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Summer: It’s a great time to feast on fresh produce
Here's a look at fruits and vegetables that hit their peak during the warmer months.
Many things are better in summer—starting with the fresh and delicious produce that's plentiful this time of year.
When the temperatures rise, many fruits and vegetables begin to reach their peak flavor and freshness. So the summer is a great time to enjoy a wider assortment of fresh gems when they taste best.
And as a bonus, fresh produce from your supermarket or farmer's market costs less when it's in season. So shopping for summer gems is good for your taste buds—and your budget!
No matter what the season, you'll want to choose many different kinds of fruits and veggies. That's the best way to get the widest variety of nutrients.
And what might those nutrients do for you? For starters, you'll find cancer-fighting antioxidants and many key vitamins and minerals.
That's not all. Most fruits and veggies are low in calories and fat but high in fiber that helps you feel full. So eating more of them is a good way to help you lose or avoid unwanted pounds, according to the Centers for Disease Control and Prevention.
Let's hit the produce aisle
Below you'll find some produce suggestions from the Academy of Nutrition and Dietetics, the Produce for Better Health Foundation and the American Institute for Cancer Research, along with nutrition information and some delicious, summer-centric ideas for preparation.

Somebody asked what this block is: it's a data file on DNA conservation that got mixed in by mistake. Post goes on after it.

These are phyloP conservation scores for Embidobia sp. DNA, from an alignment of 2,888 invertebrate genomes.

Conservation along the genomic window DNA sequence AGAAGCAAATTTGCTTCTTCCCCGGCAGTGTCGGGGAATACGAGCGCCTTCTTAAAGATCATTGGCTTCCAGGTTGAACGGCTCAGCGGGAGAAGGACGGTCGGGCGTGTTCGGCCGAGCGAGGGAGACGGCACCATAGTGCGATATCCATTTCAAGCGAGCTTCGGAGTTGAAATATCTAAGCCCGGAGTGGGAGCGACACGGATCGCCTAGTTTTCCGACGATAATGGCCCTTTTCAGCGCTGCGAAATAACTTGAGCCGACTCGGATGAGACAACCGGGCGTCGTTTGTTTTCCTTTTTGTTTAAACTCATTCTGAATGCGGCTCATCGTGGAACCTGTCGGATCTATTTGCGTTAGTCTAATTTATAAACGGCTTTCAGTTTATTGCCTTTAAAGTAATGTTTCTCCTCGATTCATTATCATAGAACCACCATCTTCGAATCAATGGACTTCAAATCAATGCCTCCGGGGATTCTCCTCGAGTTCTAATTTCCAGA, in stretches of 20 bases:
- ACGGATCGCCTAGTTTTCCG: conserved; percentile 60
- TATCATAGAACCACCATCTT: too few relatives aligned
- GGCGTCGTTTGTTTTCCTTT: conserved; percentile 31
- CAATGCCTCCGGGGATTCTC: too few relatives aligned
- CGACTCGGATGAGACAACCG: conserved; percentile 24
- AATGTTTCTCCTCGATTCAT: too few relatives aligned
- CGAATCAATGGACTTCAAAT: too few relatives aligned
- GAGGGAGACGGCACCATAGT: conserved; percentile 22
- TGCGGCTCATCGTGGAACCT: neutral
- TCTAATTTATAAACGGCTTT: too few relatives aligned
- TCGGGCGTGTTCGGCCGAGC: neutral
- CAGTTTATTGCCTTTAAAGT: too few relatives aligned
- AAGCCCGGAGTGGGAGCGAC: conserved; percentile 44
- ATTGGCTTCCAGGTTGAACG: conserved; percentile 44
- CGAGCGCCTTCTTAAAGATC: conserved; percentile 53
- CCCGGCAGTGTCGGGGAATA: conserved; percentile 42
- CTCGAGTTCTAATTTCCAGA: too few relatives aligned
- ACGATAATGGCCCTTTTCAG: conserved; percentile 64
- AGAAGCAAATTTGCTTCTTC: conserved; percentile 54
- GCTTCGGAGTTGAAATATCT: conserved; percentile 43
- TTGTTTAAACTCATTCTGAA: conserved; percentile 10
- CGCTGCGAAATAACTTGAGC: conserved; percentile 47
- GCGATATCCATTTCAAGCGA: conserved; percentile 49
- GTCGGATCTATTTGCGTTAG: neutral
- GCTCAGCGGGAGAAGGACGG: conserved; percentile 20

Nutrition: One cup contains about 83 calories, as well as fiber, cancer-fighting antioxidants called flavonoids, and vitamins C and K.
Preparation idea: Layer blueberries and plain, nonfat or low-fat yogurt, then freeze and serve. Of course, you can always eat blueberries as delicious snacks. Just rinse and enjoy!
Nutrition: Two cups, diced, contain 92 calories, vitamins C and A plus lycopene.
Preparation idea: Dice chilled melon slices and add them to a fresh summer green salad. Drizzle on a vinaigrette dressing.
Nutrition: One peach contains 60 calories and packs plenty of vitamins C and A, along with fiber and potassium.
Preparation idea: Chop up peaches and tomatoes to use in a zingy, summer salsa. Flavor with cilantro, lime juice, and other herbs and spices.
Nutrition: There are 80 calories in 1/3 of a medium avocado, right along with heart-healthy fats, fiber, potassium, and vitamins C and E.
Preparation idea: Slice and serve in tacos.
Nutrition: One medium ear contains 90 calories, vitamin C, protein and fiber.
Preparation idea: For a smoky flavor that sizzles like summer, pull back (but don't remove) the husks, remove the silk, push the husks back around the corn, and grill for about 10 minutes, turning the cobs often. Or remove the husk and cook it in foil.
Nutrition: Half a medium squash (1/2 cup) contains 16 calories, potassium and lots of vitamin C.
Preparation idea: Cut squash into long strips, brush with olive oil and place directly on the grill. Or cook smaller pieces in foil. Sprinkle on your favorite spices and herbs.